Assessment of Respirable Crystalline Silica Analysis Using Proficiency Analytical Testing Results from 2003–2013
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Assessment of Respirable Crystalline Silica Analysis Using Proficiency Analytical Testing Results from 2003–2013

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  • English

  • Details:

    • Alternative Title:
      J Occup Environ Hyg
    • Description:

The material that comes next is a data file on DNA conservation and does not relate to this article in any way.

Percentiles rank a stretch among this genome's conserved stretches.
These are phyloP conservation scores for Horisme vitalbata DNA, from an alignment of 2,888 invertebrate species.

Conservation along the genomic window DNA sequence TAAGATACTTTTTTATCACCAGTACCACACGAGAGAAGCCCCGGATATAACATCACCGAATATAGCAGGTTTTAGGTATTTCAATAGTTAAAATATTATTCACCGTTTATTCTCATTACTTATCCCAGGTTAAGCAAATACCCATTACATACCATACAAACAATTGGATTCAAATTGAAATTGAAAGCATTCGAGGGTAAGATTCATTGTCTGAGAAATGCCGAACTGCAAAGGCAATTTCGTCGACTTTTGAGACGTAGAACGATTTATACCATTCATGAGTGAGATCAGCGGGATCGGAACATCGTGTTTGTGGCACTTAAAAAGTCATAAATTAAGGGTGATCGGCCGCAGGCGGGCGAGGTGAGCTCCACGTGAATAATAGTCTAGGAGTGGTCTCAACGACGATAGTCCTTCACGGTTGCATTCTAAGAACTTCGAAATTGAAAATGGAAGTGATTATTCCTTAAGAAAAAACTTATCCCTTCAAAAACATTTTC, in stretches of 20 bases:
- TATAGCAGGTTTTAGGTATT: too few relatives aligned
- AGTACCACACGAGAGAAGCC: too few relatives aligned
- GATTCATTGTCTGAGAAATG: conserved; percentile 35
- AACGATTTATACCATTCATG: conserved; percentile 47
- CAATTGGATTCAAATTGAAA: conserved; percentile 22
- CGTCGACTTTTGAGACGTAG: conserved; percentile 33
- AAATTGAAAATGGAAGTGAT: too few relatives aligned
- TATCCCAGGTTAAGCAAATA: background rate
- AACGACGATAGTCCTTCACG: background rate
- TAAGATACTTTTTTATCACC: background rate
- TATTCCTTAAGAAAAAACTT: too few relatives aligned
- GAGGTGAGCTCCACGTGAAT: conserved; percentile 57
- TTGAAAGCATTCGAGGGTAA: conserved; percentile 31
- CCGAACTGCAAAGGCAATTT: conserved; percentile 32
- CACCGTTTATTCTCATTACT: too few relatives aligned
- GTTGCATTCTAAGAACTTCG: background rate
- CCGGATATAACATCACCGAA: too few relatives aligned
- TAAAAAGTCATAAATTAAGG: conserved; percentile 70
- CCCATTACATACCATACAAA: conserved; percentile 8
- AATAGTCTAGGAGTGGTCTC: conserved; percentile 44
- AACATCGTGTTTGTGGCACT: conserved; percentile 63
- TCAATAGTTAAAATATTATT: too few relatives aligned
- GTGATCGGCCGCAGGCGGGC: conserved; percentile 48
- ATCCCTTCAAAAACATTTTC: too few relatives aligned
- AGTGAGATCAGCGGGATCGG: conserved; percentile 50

Analysis of Proficiency Analytical Testing (PAT) results between 2003 and 2013 suggest that the variation in respirable crystalline silica analysis is much smaller today than it was in the period 1990-1998, partly because of a change in sample production procedure and because the colorimetric method has been phased out, although quality improvements in the x-ray diffraction (XRD) or infrared (IR) methods may have also played a role. There is no practical difference between laboratories using XRD or IR methods or between laboratories which are accredited or those which are not. Reference laboratory means (assigned values) are not different from the means of all participants across the current range of mass loading, although there is a small difference in variance in the ratios of all participants to reference laboratory means based on method because the reference laboratories are much more likely to use XRD than are the others. Matrix interference does not lead to biases or substantially larger variances for either XRD or IR methods. Data from proficiency test sample analyses that include results from poorly performing laboratories should not be used to determine the validity of a method. PAT samples are not produced below 40 μg and variance may increase with lower masses, although this is not particularly predictable. PAT data from lower mass loadings will be required to evaluate analytical performance if exposure limits are lowered without change in sampling method. Task-specific exposure measurements for periods shorter than a full shift typically result in lower mass loadings and the quality of these analyses would also be better assured from being within the range of PAT mass loadings. High flow rate cyclones, whose performance has been validated, can be used to obtain higher mass loadings in environments of lower concentrations or where shorter sampling times are desired.
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